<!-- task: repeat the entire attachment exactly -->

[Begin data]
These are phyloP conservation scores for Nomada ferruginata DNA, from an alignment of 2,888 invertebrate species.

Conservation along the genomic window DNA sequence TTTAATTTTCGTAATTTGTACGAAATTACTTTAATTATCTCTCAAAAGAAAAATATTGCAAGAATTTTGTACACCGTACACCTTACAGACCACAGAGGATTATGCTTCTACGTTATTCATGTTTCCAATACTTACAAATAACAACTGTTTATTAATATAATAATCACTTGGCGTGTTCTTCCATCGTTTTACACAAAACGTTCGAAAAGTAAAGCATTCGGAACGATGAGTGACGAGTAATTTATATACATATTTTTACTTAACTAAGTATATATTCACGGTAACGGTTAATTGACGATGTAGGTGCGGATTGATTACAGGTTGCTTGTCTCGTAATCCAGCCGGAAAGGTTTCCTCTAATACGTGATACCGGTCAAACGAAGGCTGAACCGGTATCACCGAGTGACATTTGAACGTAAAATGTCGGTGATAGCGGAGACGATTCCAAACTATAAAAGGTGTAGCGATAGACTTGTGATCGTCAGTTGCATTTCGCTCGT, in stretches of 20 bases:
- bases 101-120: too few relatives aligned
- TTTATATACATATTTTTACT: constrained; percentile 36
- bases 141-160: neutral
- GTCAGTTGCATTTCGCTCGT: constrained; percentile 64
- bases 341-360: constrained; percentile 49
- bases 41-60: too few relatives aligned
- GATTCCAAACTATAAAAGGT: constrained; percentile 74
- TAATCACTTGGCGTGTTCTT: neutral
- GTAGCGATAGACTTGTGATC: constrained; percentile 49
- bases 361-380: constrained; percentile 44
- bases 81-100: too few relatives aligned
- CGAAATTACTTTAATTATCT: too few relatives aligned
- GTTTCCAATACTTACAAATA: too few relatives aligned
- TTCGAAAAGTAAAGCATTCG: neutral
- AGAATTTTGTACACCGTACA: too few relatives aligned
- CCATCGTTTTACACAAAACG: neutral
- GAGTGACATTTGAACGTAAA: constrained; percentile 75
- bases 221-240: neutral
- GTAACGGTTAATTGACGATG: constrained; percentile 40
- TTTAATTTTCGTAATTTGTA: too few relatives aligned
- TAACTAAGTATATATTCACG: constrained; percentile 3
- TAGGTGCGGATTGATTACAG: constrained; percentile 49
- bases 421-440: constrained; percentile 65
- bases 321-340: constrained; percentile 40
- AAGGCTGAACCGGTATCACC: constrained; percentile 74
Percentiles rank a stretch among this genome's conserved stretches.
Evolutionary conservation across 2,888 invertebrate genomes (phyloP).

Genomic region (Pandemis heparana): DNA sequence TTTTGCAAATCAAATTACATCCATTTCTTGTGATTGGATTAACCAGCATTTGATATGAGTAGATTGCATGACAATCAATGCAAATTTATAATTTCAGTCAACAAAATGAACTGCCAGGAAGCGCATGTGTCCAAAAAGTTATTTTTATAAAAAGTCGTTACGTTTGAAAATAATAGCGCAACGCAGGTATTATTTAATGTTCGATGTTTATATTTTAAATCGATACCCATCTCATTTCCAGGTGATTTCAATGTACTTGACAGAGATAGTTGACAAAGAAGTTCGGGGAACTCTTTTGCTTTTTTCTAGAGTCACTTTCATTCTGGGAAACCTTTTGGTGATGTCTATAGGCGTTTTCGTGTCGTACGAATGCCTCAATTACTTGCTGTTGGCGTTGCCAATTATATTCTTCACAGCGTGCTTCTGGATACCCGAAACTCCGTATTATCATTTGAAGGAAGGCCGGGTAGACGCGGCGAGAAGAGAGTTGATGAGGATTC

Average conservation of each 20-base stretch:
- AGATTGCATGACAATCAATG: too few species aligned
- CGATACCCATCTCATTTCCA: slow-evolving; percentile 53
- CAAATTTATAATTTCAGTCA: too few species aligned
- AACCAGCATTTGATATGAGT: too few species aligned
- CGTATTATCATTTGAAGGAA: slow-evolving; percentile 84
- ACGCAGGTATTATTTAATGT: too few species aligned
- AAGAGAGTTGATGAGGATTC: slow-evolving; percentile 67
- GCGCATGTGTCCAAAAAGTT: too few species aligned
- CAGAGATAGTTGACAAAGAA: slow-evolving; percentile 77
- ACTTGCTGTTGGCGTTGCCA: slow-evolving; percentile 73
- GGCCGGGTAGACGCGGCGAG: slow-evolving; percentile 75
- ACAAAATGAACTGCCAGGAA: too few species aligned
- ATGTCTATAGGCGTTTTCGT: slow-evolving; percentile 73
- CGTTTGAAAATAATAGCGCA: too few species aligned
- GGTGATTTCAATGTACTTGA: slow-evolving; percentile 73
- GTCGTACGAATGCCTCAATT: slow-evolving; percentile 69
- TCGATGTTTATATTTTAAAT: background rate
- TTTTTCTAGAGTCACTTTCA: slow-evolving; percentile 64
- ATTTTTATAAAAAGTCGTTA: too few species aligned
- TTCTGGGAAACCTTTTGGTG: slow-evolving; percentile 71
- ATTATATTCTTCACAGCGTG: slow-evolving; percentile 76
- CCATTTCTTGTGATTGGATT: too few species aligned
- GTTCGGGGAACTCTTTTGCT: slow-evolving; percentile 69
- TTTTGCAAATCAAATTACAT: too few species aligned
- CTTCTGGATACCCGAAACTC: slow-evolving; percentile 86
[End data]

These are phyloP conservation scores for Nomada ferruginata DNA, from an alignment of 2,888 invertebrate species.

Conservation along the genomic window DNA sequence TTTAATTTTCGTAATTTGTACGAAATTACTTTAATTATCTCTCAAAAGAAAAATATTGCAAGAATTTTGTACACCGTACACCTTACAGACCACAGAGGATTATGCTTCTACGTTATTCATGTTTCCAATACTTACAAATAACAACTGTTTATTAATATAATAATCACTTGGCGTGTTCTTCCATCGTTTTACACAAAACGTTCGAAAAGTAAAGCATTCGGAACGATGAGTGACGAGTAATTTATATACATATTTTTACTTAACTAAGTATATATTCACGGTAACGGTTAATTGACGATGTAGGTGCGGATTGATTACAGGTTGCTTGTCTCGTAATCCAGCCGGAAAGGTTTCCTCTAATACGTGATACCGGTCAAACGAAGGCTGAACCGGTATCACCGAGTGACATTTGAACGTAAAATGTCGGTGATAGCGGAGACGATTCCAAACTATAAAAGGTGTAGCGATAGACTTGTGATCGTCAGTTGCATTTCGCTCGT, in stretches of 20 bases:
- bases 101-120: too few relatives aligned
- TTTATATACATATTTTTACT: constrained; percentile 36
- bases 141-160: neutral
- GTCAGTTGCATTTCGCTCGT: constrained; percentile 64
- bases 341-360: constrained; percentile 49
- bases 41-60: too few relatives aligned
- GATTCCAAACTATAAAAGGT: constrained; percentile 74
- TAATCACTTGGCGTGTTCTT: neutral
- GTAGCGATAGACTTGTGATC: constrained; percentile 49
- bases 361-380: constrained; percentile 44
- bases 81-100: too few relatives aligned
- CGAAATTACTTTAATTATCT: too few relatives aligned
- GTTTCCAATACTTACAAATA: too few relatives aligned
- TTCGAAAAGTAAAGCATTCG: neutral
- AGAATTTTGTACACCGTACA: too few relatives aligned
- CCATCGTTTTACACAAAACG: neutral
- GAGTGACATTTGAACGTAAA: constrained; percentile 75
- bases 221-240: neutral
- GTAACGGTTAATTGACGATG: constrained; percentile 40
- TTTAATTTTCGTAATTTGTA: too few relatives aligned
- TAACTAAGTATATATTCACG: constrained; percentile 3
- TAGGTGCGGATTGATTACAG: constrained; percentile 49
- bases 421-440: constrained; percentile 65
- bases 321-340: constrained; percentile 40
- AAGGCTGAACCGGTATCACC: constrained; percentile 74
Percentiles rank a stretch among this genome's conserved stretches.
Evolutionary conservation across 2,888 invertebrate genomes (phyloP).

Genomic region (Pandemis heparana): DNA sequence TTTTGCAAATCAAATTACATCCATTTCTTGTGATTGGATTAACCAGCATTTGATATGAGTAGATTGCATGACAATCAATGCAAATTTATAATTTCAGTCAACAAAATGAACTGCCAGGAAGCGCATGTGTCCAAAAAGTTATTTTTATAAAAAGTCGTTACGTTTGAAAATAATAGCGCAACGCAGGTATTATTTAATGTTCGATGTTTATATTTTAAATCGATACCCATCTCATTTCCAGGTGATTTCAATGTACTTGACAGAGATAGTTGACAAAGAAGTTCGGGGAACTCTTTTGCTTTTTTCTAGAGTCACTTTCATTCTGGGAAACCTTTTGGTGATGTCTATAGGCGTTTTCGTGTCGTACGAATGCCTCAATTACTTGCTGTTGGCGTTGCCAATTATATTCTTCACAGCGTGCTTCTGGATACCCGAAACTCCGTATTATCATTTGAAGGAAGGCCGGGTAGACGCGGCGAGAAGAGAGTTGATGAGGATTC

Average conservation of each 20-base stretch:
- AGATTGCATGACAATCAATG: too few species aligned
- CGATACCCATCTCATTTCCA: slow-evolving; percentile 53
- CAAATTTATAATTTCAGTCA: too few species aligned
- AACCAGCATTTGATATGAGT: too few species aligned
- CGTATTATCATTTGAAGGAA: slow-evolving; percentile 84
- ACGCAGGTATTATTTAATGT: too few species aligned
- AAGAGAGTTGATGAGGATTC: slow-evolving; percentile 67
- GCGCATGTGTCCAAAAAGTT: too few species aligned
- CAGAGATAGTTGACAAAGAA: slow-evolving; percentile 77
- ACTTGCTGTTGGCGTTGCCA: slow-evolving; percentile 73
- GGCCGGGTAGACGCGGCGAG: slow-evolving; percentile 75
- ACAAAATGAACTGCCAGGAA: too few species aligned
- ATGTCTATAGGCGTTTTCGT: slow-evolving; percentile 73
- CGTTTGAAAATAATAGCGCA: too few species aligned
- GGTGATTTCAATGTACTTGA: slow-evolving; percentile 73
- GTCGTACGAATGCCTCAATT: slow-evolving; percentile 69
- TCGATGTTTATATTTTAAAT: background rate
- TTTTTCTAGAGTCACTTTCA: slow-evolving; percentile 64
- ATTTTTATAAAAAGTCGTTA: too few species aligned
- TTCTGGGAAACCTTTTGGTG: slow-evolving; percentile 71
- ATTATATTCTTCACAGCGTG: slow-evolving; percentile 76
- CCATTTCTTGTGATTGGATT: too few species aligned
- GTTCGGGGAACTCTTTTGCT: slow-evolving; percentile 69
- TTTTGCAAATCAAATTACAT: too few species aligned
- CTTCTGGATACCCGAAACTC: slow-evolving; percentile 86